A federal appeals court on Tuesday refrained from ruling on the constitutionality of Colorado’s gun laws themselves, and vacated a lower court’s ruling that upheld them.
The suit, brought in federal court originally by 54 Colorado sheriffs, Magpul and a number of gun retailers, outfitters and trade groups, was led by noted Second Amendment expert David Kopel of the Independence Institute and has spent the past four years attempting to dismantle the state’s strict gun laws passed in the wake of mass shootings in Newtown and Aurora.
Framed as violations of the Second and Fourteenth Amendments as well as the Americans with Disabilities Act by the plaintiffs against Democratic Gov. John Hickenlooper, U.S. District Court Judge Marcia Krieger in 2014 found that the two new laws challenged – limiting magazine capacity and expanding background checks to include almost all firearm sales – were constitutional.
Now the case, Colorado Outfitters v. Hickenlooper, heard last fall by a three-judge panel of the 10th U.S. Circuit Court of Appeals, this week unanimously vacated Krieger’s decision, citing the plaintiffs lacked legal standing to have brought it in the first place.
“Because the plaintiffs failed to carry their burden of establishing … standing, the district court lacked jurisdiction to consider their claims,” wrote Circuit Judge Nancy Moritz for the panel which included Judges Jerome A. Holmes and Carolyn B. McHugh. Holmes is an appointment by President G.W. Bush while McHugh and Moritz are more recent appointments by President Obama.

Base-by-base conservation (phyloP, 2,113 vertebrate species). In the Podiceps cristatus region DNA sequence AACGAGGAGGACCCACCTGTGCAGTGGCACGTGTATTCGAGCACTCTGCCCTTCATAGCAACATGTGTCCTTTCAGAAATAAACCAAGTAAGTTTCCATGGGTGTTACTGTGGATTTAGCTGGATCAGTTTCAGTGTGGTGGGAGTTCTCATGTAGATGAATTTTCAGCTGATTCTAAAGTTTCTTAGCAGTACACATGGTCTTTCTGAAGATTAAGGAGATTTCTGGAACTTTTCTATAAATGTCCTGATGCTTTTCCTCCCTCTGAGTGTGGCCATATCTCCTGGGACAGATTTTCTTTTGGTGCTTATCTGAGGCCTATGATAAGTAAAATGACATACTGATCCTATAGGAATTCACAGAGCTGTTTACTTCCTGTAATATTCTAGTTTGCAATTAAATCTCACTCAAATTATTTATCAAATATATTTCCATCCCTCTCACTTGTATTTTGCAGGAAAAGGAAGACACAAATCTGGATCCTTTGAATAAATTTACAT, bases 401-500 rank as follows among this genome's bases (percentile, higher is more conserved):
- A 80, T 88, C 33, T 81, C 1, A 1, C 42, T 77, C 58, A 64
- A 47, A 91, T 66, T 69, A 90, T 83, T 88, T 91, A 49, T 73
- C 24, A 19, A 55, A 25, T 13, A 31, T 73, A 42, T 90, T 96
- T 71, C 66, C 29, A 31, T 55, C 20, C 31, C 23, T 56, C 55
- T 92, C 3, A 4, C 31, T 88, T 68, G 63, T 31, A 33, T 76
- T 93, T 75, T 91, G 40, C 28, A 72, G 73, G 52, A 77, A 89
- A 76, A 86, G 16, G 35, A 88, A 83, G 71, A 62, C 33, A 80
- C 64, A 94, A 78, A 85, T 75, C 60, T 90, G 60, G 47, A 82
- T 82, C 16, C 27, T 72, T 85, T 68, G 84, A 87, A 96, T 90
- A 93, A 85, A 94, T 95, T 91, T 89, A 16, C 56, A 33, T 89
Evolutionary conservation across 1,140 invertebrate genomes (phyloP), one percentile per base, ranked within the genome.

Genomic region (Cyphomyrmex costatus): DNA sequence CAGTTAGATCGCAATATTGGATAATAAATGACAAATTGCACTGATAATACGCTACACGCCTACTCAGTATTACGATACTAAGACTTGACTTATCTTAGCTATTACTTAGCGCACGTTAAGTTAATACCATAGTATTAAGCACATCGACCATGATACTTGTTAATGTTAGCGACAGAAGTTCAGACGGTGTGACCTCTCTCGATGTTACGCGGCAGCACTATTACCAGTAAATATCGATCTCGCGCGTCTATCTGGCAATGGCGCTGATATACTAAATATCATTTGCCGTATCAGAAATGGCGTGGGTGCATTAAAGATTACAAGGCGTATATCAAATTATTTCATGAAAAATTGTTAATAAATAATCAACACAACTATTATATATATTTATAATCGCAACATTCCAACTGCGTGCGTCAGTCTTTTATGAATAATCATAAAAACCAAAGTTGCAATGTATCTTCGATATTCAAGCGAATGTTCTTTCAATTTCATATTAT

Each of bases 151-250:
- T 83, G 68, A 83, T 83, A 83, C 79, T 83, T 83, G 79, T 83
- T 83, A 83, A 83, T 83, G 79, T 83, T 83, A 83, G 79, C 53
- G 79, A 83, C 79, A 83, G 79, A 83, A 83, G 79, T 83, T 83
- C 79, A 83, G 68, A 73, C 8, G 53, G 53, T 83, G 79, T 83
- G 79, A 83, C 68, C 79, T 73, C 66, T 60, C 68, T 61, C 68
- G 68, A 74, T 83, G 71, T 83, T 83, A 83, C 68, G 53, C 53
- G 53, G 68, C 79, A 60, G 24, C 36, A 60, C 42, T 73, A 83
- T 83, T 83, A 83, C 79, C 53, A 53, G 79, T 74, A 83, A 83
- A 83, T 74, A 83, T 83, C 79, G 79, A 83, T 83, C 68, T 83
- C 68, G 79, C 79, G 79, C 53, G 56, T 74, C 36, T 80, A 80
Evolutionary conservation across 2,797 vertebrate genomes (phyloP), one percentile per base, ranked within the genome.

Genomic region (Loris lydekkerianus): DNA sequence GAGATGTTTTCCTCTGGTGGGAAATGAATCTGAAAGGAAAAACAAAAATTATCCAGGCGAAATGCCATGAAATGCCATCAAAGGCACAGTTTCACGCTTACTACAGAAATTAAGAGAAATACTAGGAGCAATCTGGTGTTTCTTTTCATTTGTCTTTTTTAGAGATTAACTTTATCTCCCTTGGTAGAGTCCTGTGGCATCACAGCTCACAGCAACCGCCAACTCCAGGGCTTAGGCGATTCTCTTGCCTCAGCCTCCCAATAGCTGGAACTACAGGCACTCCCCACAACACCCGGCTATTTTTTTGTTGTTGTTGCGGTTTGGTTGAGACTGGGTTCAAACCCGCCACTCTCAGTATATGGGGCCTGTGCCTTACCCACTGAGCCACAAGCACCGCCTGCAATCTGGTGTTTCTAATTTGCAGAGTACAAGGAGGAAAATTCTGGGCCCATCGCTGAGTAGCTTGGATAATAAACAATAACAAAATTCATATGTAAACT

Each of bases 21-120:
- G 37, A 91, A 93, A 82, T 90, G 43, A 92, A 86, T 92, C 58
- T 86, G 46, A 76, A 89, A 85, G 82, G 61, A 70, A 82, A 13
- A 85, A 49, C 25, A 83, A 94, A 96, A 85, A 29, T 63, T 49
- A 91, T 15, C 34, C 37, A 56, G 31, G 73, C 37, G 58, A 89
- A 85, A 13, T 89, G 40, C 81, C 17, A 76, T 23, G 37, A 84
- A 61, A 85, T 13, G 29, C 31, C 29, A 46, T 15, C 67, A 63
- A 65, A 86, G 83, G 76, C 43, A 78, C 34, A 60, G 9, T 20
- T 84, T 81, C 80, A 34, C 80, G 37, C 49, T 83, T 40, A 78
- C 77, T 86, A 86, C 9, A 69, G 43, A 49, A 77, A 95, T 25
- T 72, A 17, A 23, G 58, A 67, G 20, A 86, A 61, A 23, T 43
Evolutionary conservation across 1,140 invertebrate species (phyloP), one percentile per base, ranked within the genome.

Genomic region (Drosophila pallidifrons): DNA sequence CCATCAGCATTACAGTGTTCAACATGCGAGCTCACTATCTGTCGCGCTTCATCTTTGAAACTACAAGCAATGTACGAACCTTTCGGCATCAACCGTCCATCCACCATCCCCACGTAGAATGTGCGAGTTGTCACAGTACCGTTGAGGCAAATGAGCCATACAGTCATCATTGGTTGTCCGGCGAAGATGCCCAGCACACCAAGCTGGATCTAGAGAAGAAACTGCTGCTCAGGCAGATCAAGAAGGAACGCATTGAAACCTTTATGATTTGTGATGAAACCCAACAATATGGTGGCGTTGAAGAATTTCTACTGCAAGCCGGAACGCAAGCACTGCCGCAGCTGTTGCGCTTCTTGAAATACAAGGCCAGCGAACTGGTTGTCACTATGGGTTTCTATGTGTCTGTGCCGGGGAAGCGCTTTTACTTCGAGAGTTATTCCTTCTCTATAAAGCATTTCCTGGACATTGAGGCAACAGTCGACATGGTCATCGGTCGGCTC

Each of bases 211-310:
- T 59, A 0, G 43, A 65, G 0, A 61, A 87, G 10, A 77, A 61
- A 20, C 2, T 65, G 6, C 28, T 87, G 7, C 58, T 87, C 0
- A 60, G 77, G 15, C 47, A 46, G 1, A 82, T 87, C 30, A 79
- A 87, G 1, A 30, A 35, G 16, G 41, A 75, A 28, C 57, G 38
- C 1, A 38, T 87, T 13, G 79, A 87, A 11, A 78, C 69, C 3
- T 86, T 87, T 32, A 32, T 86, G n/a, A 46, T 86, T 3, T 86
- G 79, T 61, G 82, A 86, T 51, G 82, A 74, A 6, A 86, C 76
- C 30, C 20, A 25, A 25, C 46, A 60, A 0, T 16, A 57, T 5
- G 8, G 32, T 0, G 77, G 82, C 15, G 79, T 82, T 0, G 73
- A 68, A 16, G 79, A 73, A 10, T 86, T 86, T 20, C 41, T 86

The panel outlined their reasoning by shooting down claims that the sheriffs, outfitters, and trade groups could not show the new laws directly injured them. Moritz termed claims of possible future violations as being speculative.
When attorneys for the plaintiffs argued that Colorado Youth Outdoors had suspended its rifle loan program over fears of violating the background check law, thus showing injury, the court contended this wasn’t the case as the local district attorney was aware of and had declined to prosecute at least one known possible violation of the law since then.
Pushing away arguments that those in current possession of grandfathered large capacity magazines could eventually lose them as the devices wear out or, in the case of law enforcement personnel keeping magazines after retirement, Moritz held there was no credible threat of prosecution and that, “Such ‘some day’ speculations are insufficient to establish an injury.”
Kopel agreed in part with the panel that the laws have not seen prosecution thus far.
“The laws are unenforceable, and they haven’t been enforced,” said Kopel, who explained the court’s latest ruling provided a road map for bringing a new suit. Importantly, this week’s decision shoots down the only legal precedent, Kreiger’s 2014 ruling, that upheld the law.
“There is not a word in the 10th Circuit of any, now valid, legal opinion that is against us on the merits. The Judge Krieger decision is no more,” said Kopel.
“We’ve always felt that we have a very strong case on the merits, and the sheriffs intend to continue and get a decision on the merits, which we believe, if a court follows the Supreme Court, will lead to a victory for the plaintiffs and the erasure of these unconstitutional and unenforceable laws.”
Gov. Hickenlooper’s office has not released a statement on the case.
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